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Studies in Australian Political Rhetoric

Studies in Australian Political Rhetoric OPEN ACCESS

John Uhr
Ryan Walter
Copyright Date: 2014
Published by: ANU Press
Stable URL: http://www.jstor.org/stable/j.ctt13www0c
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  • Book Info
    Studies in Australian Political Rhetoric
    Book Description:

    This edited collection includes eleven major case studies and one general review of rhetorical contest in Australian politics. The volume showcases the variety of methods available for studying political speech, including historical, theoretical, institutional, and linguistic analyses, and demonstrates the centrality of language use to democratic politics. The chapters reveal errors in rhetorical strategy, the multiple and unstable standards for public speech in Australia, and the links between rhetoric and action. The length of Australian political speech is traversed, from pre-Federation to the Gillard minority government (2010–13), and the topics similarly range from Alfred Deakin’s nation building to Kevin Rudd’s Apology to the Stolen Generations. This fresh collection is intended to stimulate and advance the study of political rhetoric in Australia.

    eISBN: 978-1-925021-87-5
    Subjects: Political Science
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Table of Contents

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  1. Introduction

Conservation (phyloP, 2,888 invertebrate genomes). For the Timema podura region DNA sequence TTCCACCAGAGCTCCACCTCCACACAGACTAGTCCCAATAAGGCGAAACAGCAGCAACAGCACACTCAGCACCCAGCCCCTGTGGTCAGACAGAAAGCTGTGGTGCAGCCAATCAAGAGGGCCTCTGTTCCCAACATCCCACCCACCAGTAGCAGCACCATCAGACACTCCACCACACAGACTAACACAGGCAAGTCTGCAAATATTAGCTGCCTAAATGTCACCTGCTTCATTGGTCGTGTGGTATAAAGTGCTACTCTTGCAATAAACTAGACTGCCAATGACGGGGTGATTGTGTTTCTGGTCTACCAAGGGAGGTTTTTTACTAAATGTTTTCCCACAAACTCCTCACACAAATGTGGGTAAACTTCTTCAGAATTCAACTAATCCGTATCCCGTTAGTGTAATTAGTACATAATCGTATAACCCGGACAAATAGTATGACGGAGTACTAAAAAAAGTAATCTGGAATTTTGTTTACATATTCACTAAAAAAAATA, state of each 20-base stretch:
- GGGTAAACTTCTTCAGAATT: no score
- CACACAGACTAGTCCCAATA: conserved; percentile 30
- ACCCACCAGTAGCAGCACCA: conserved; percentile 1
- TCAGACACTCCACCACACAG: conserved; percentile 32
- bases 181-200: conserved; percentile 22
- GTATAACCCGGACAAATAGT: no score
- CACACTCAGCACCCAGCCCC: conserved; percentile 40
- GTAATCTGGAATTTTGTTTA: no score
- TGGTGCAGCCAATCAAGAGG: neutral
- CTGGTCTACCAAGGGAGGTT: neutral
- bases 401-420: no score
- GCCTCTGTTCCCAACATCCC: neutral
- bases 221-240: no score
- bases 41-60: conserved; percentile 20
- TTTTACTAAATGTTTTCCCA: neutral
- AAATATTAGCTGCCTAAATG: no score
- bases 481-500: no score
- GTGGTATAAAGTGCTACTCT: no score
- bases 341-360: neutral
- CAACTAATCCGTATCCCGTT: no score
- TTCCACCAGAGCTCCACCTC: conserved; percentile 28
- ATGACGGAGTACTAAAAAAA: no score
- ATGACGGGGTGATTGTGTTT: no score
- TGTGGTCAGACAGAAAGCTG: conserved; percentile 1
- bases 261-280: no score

• John Kane

      Rhetoric — generally defined as the art of discourse — has been distrusted as deceptive or subversive ever since the Greek sophists made a living instructing how to make the weaker argument seem the stronger in the law courts, or how to use persuasion to win in politics. Still today, people commonly dismiss rhetoric as ‘mere rhetoric’ — an effusion of ineffectual words by slippery politicians, concealing more than it reveals.¹

      Yet rhetoric remains central to democratic politics, which necessarily depend more fundamentally on the power of persuasion than on the force of command. Persuasion relies crucially on explanation and...

  2. Part I: Just rhetoric?: Language and behaviour
    • Stephen Mills

      The apology to the Stolen Generations delivered by Prime Minister Kevin Rudd in the House of Representatives in February 2008 remains a distinctive landmark in Australian political life.¹ Yet, viewed from a distance of five years, Rudd’s speech emerges as but one, albeit a significant one, in a sequence of apologies made by Australian politicians. Before Rudd, state and territory parliaments delivered apologies recommended by theBringing them home(1997) report of the Australian Human Rights Commission inquiry into the forced removal of Aboriginal and Torres Strait Islander children from their families. Following his apology to the Stolen Generations, Rudd...

    • Ryan Walter

      This chapter is concerned with the language that is used to legitimate governmental action and the dynamics that can arise between divergent tactics for legitimation. The focus is those actions that are normally referred to as fiscal policy, the high moment of which is the annual presentation of the federal budget, for which spending priorities are identified, new programs announced, and the fate of older policy initiatives is often sealed. Public political speech in relation to budgets has typically been a prized site for discerning the ideological orientation of political parties and individual politicians, especially regarding the purported diminution of...